05_trait
It is very fitting that the Partners Advancing Character Education (PACE) trait of the month for May is Courage.

The month of May for the ParaSport Spokane program kicked off with the Bloomsday 12k. A roller coaster of a road race for wheelchair athletes, with blazing speeds on the downhill sections, some flat segments for all out speed and the challenging obstacles that hill climbs present, Bloomsday has it all.

In the weeks leading up to Bloomsday the ParaSport Spokane Road Race Crew set out to build up their training to be prepared for the May 4th start. Segmenting the course into 2-4 mile sections, athletes would start at varying locations such as the PSS Office at 221 W Main, or SFCC, or the Bloomsday Warehouse on varying days and target certain aspects of the course.

With a young squad, including three savvy veterans of the course,  two returnees doing Bloomsday for the second time, and  two newer athletes who have never raced, reactions to the course were always entertaining. One particular story, which embodies the character trait of the month, begs to be told.

The first few workouts always start in the downtown area and traverse the first half of the course from Riverside Dr. to SFCC. (For a wheelchair racer’s perspective check out this video.) The course begins bouncing along Riverside drive and through Brown’s Addition. A relatively flat course up until this point, the road slowly begins to slope downward and soon the athletes can see the trees, valley and the Spokane River ahead signalling the start of Riverside hill.  Top athletes will exceed  35mph on this hill, with a few turns and increasing rate of descent, this downhill flattens out and crosses the bridge over the Latah River into a hard right turn, and the climb to Government Way begins.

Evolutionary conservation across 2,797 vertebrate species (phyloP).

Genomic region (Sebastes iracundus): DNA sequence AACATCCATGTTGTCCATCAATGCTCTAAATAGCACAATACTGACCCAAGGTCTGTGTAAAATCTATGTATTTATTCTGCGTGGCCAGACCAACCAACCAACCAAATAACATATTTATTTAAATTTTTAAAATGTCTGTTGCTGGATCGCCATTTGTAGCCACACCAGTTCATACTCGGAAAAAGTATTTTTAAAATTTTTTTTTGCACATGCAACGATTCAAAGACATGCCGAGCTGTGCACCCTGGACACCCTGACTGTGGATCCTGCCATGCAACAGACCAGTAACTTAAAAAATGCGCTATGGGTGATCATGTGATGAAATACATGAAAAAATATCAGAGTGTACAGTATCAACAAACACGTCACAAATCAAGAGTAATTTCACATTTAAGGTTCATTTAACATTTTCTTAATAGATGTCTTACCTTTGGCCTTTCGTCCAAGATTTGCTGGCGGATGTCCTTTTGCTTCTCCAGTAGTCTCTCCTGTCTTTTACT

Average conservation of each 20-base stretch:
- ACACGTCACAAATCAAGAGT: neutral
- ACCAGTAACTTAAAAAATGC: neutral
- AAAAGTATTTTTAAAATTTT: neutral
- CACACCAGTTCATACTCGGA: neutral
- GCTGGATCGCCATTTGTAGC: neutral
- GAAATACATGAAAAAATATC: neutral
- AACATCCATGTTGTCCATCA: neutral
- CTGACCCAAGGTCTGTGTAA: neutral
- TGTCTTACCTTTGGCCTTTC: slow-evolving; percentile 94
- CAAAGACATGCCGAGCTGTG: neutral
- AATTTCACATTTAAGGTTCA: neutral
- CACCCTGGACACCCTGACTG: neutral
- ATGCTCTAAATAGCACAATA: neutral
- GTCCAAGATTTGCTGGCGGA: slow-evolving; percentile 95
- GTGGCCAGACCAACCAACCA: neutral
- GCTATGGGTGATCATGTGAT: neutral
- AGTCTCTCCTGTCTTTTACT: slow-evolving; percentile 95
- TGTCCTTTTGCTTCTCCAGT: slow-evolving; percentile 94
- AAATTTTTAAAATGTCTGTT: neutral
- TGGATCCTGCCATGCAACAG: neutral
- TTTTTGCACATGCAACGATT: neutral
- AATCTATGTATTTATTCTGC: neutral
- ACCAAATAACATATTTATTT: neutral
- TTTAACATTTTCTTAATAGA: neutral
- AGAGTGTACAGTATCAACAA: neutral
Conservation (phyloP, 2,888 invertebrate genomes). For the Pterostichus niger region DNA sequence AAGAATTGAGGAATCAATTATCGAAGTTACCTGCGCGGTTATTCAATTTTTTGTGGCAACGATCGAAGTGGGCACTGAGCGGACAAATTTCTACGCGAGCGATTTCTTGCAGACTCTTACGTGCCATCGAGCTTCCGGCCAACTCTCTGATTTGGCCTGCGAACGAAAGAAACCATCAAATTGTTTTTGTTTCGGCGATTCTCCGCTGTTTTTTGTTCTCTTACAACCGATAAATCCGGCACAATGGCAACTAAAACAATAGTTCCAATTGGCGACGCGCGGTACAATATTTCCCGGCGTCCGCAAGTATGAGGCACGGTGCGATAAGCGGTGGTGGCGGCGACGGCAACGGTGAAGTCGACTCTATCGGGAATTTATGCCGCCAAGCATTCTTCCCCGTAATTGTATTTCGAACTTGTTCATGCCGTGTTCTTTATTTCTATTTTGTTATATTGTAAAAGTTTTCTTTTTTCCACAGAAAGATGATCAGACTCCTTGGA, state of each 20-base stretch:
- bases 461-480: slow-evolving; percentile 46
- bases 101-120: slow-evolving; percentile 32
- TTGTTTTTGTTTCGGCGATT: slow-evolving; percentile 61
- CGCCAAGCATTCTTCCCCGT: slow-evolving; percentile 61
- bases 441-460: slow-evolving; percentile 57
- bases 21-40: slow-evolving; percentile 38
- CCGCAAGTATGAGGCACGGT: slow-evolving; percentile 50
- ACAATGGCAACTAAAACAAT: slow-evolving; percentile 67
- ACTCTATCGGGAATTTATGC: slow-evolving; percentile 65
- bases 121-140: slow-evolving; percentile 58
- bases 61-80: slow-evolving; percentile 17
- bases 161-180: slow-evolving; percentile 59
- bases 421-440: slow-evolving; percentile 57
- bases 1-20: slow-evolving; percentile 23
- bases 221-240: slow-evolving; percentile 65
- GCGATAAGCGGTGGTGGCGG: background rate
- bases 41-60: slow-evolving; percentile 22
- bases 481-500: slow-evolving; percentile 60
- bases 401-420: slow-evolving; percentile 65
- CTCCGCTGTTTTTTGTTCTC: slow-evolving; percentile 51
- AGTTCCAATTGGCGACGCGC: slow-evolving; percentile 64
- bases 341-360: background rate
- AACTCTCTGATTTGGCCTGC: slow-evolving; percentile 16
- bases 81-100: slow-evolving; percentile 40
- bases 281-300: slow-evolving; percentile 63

Veteran PSS athletes talk of the lore of this hill, coaches warn of the need for control by “tapping” the brakes and only using small turns on the steering tree, and the rookies are saddled with the anxiety associated with these elements.  One athlete in particular, a rookie, was pushing the course with Head Coach Teresa Skinner riding along beside on her bike (all athletes are paired with at least one biker for safety when on the road). As they both approached Riverside hill and the road began to slope downward the following conversation ensued.

Athlete – “Ohhhhhh is the this hill?”
TS – “Yep, make sure you are tapping that brake”
Athlete – “Ohhhhhh ok”  Taps brake and is going very slowly at this point such that Coach Skinner is having a hard time balancing her bike. The athlete, realizing how slowly they are going, states.
Athlete – “Why am I so chicken?” Being new to the USA, this athlete is always asking great questions. “What is opposite of chicken?”
TS – ” Brave?”
Athlete – “No, what animal is opposite of a chicken?”
TS – “Oh! A lion.”
Athlete – “Yah, me no lion, I am a chicken!”
And they very slowly proceeded down the hill.

As the weeks went by and this athlete experienced Riverside hill as well as the hill on Ft George Wright into Doomsday hill, they gradually eased up on the brakes, gained more an more confidence and were clocked at 24mph on Riverside the week prior to the Bloomsday race.

Family commitments had this athlete out of town and they didn’t get the opportunity to race on May 4, but the training they experienced, confidence that they built in facing their fear showed a great amount of courage as they did not limit themselves at their comfort level. They pushed beyond and grew through the fear they felt versus shying away from it. So much so, that this young athlete was heard to say “I am a Lion!” after their final course push, and would make a growl when ever they felt the need to summon their courage to complete a challenging part of the course.

Noted Author and Leadership Guru, Robin Sharma, states that.
“Your greatest fear is the biggest liar in the world… That fear that keeps you small, blocks your progress, limits your achievement and blinds your dreaming is nothing but a huge LIE. You picked it up along the way. Someone taught it to you. It’s not who you truly are. But now you believe it.”

Often, the first reaction of a person with a disability when approached about playing sport is that they don’t want to try it. It is unknown to them as they are not exposed to it, there are no avenues to see and experience. These folk don’t have any basis for this fear and it blocks their progress. ParaSport Spokane is blessed with many courageous members that are overcoming challenges and obstacles every day. We are glad that, through sport, we are helping them build confidence and to develop their skill set to embrace challenge and to become strong individuals.